The Chinese Communist Party’s (CCP) treatment of the ethnic Uyghur Muslim community and others including Falun Dafa practitioners, has drawn sharp criticism from all quarters. Among those loudly opposing human rights abuses in China is the National Basketball Association (NBA) player Enes Kanter Freedom.
Enes Kanter Freedom is a Swiss-born Turkish-American professional basketball player for the Boston Celtics of the NBA. He was originally selected as the third overall pick of the 2011 NBA draft by the Utah Jazz. He represented the Turkish national team internationally.
Criticism of LeBron James and Nike
The NBA player has made a point of contention regarding the role Nike plays in professional basketball in the U.S. The brand has faced criticism for its links with forced labor in China and Freedom has minced no words for LeBron James and his multi-million dollar contract with Nike.
Freedom said in a recent interview: “The reason I’m calling out LeBron the most is he is the face of NBA and the face of Nike. And his audience is the biggest. And, you know, it’s not like I declared war against them. I want him to join me. I want him to educate me, and I want to educate him also.”
Freedom said he believes athletes should act responsibly and that includes brand endorsement issues too. He came down heavily on Nike saying the company is using popular icons and players like Christiano Ronaldo and LeBron James. In turn, Nike is garnering publicity and enhancing its revenue. He strongly believes that players should not behave like puppets controlled by wealthy corporate players. They should endorse brands that are not related to human rights abuse in any way.
LeBron James is yet to respond to the allegations properly. He said on the issue: “I think if you know me, you know I don’t give too many people my energy. He’s not someone I would give my energy to. He’s trying to use my name to create an opportunity for himself. I definitely won’t comment too much on that.”
Calling out Jeremy Lin
The Boston Celtics center also recently called out Jeremy Lin on Twitter for his decision to play basketball in China:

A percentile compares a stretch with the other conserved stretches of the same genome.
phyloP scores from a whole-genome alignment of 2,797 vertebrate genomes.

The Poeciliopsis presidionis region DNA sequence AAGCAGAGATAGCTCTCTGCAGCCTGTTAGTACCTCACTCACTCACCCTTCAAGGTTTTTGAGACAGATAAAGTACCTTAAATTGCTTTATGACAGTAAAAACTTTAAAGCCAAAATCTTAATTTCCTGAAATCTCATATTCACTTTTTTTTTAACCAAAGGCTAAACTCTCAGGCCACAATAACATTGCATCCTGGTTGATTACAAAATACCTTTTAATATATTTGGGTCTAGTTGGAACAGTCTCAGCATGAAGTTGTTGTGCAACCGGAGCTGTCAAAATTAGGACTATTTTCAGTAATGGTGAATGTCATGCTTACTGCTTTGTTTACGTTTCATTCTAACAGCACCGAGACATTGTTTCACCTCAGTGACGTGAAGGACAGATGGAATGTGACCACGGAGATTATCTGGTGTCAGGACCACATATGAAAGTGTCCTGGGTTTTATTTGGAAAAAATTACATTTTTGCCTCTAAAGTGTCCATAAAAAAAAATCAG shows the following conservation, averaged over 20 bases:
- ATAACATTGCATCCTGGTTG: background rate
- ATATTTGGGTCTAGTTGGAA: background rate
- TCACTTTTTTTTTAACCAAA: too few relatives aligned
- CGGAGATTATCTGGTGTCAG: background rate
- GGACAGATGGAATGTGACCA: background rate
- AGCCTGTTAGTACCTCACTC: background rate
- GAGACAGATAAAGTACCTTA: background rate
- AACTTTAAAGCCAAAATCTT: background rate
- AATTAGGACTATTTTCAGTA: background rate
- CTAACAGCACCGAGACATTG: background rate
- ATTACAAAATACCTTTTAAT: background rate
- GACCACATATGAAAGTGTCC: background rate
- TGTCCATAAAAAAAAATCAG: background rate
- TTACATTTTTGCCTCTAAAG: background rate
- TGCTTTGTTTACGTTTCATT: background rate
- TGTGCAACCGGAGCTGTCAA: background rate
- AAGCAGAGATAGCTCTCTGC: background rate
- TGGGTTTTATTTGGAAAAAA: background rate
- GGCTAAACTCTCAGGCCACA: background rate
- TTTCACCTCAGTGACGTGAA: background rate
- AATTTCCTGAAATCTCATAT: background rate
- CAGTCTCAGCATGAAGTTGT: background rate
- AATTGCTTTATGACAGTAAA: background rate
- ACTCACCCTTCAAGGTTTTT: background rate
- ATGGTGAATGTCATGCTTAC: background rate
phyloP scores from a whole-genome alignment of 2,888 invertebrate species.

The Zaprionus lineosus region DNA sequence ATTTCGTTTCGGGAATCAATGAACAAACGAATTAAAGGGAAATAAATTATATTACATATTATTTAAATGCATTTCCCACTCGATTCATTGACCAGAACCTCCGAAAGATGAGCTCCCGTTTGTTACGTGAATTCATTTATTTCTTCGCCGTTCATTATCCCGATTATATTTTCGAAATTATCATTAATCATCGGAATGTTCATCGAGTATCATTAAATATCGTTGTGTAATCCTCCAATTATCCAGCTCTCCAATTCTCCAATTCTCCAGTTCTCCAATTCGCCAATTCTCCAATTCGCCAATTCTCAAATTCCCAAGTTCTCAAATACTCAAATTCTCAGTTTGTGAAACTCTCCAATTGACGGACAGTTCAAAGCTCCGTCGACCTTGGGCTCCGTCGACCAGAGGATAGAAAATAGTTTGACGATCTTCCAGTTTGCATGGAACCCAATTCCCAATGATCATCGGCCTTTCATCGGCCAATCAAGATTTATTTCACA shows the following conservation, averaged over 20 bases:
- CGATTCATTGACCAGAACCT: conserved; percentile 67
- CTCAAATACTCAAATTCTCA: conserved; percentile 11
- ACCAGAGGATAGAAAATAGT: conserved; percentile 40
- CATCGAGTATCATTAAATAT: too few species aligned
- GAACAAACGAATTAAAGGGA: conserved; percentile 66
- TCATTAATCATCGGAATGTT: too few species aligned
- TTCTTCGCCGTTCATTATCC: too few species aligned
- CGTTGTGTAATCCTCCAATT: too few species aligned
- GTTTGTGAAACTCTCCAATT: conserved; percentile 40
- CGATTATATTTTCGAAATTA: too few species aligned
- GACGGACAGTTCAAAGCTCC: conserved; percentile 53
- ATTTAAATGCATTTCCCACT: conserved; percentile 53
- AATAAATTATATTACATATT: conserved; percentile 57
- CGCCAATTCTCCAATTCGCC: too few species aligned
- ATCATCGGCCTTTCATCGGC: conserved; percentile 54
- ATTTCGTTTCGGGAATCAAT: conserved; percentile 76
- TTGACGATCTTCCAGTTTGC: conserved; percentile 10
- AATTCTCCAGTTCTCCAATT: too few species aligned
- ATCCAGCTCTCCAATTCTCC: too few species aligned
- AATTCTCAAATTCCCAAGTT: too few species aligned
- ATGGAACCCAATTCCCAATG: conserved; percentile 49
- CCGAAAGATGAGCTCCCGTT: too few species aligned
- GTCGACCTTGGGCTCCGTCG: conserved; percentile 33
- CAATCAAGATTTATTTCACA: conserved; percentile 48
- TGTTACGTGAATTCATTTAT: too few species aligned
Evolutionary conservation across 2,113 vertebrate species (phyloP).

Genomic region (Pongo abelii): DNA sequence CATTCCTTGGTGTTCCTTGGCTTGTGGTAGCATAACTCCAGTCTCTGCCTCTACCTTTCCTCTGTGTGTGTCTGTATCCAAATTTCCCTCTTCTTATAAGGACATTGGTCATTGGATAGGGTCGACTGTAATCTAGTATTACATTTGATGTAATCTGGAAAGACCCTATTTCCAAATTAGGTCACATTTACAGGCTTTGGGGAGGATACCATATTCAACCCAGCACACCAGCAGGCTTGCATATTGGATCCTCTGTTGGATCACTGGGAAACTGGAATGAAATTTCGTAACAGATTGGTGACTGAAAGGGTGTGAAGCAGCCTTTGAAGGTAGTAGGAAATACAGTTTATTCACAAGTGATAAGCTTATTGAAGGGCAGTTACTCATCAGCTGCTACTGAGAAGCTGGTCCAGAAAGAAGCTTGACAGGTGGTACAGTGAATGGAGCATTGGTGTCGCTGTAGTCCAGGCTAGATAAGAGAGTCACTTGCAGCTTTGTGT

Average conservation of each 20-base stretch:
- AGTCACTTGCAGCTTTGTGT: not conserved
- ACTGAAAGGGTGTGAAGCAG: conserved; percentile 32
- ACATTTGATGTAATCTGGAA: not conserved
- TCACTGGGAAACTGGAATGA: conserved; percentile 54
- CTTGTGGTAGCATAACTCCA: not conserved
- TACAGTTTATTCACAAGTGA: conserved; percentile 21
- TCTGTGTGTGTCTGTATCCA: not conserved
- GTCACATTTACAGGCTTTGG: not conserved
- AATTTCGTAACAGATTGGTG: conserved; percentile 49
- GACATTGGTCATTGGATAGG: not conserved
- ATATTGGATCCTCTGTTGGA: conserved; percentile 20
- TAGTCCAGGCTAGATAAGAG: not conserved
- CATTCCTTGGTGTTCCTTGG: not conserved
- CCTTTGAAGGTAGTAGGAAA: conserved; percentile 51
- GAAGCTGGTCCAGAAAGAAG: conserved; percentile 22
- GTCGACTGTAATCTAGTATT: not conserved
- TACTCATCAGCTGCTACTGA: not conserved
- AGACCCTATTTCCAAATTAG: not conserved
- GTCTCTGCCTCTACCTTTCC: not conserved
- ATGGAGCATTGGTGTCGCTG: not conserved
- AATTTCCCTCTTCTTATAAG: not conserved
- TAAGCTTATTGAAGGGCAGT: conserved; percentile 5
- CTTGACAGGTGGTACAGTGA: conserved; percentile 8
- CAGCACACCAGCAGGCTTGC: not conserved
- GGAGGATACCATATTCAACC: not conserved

Lin, a Taiwanese American, announced in July he will play for the Beijing Ducks after a failed attempt to return to the NBA. He also played for the team in the Chinese Basketball Association (CBA) in 2019-20.
The 33-year-old was the first American of Chinese or Taiwanese descent to play in the NBA, spending nine seasons in the league while winning a title with the Toronto Raptors in 2019. Lin acquired a Taiwan passport in 2020 to become a domestic player in the CBA.
Standing tall against the CCP
Freedom has called the U.S. diplomatic boycott of the Beijing Winter Olympics “good but not enough,” praised the Women’s Tennis Association for suspending tournaments in China over safety concerns for Olympian Peng Shuai, protested against the Chinese concentration camps of the Uyghur Muslim minority, and denounced the dictatorship in Turkey, which revoked his Turkish passport in 2017 and then imprisoned his father.
In a recent interview, Freedom remembers the first time wearing his “Free Tibet” shoes on the basketball court: “Two NBA officials came to me on the bench and said we are begging you take those shoes off. And I told them, this is my right, you cannot tell me to take my shoes off; you know I’m getting ready for my citizenship test. There are 27 amendments and my First Amendment is freedom of speech.”
Human rights and democracy are under threat
After becoming a U.S. citizen, Freedom said: “Human rights and democracy are under threat. Around the globe, authoritarian strongmen are getting stronger.
Yet far too many celebrities, athletes, and corporations still choose their money over their morals. Speaking up for victims of authoritarian violence has somehow become controversial, just because it might alienate the perpetrators. It shouldn’t take the disappearance of a former No. 1 world tennis star for some of us to make a statement.”
“Freedom is not about staying silent in the face of a tyrannical dictatorship that commits genocide against the Uyghurs because you prefer to preserve your business deals.”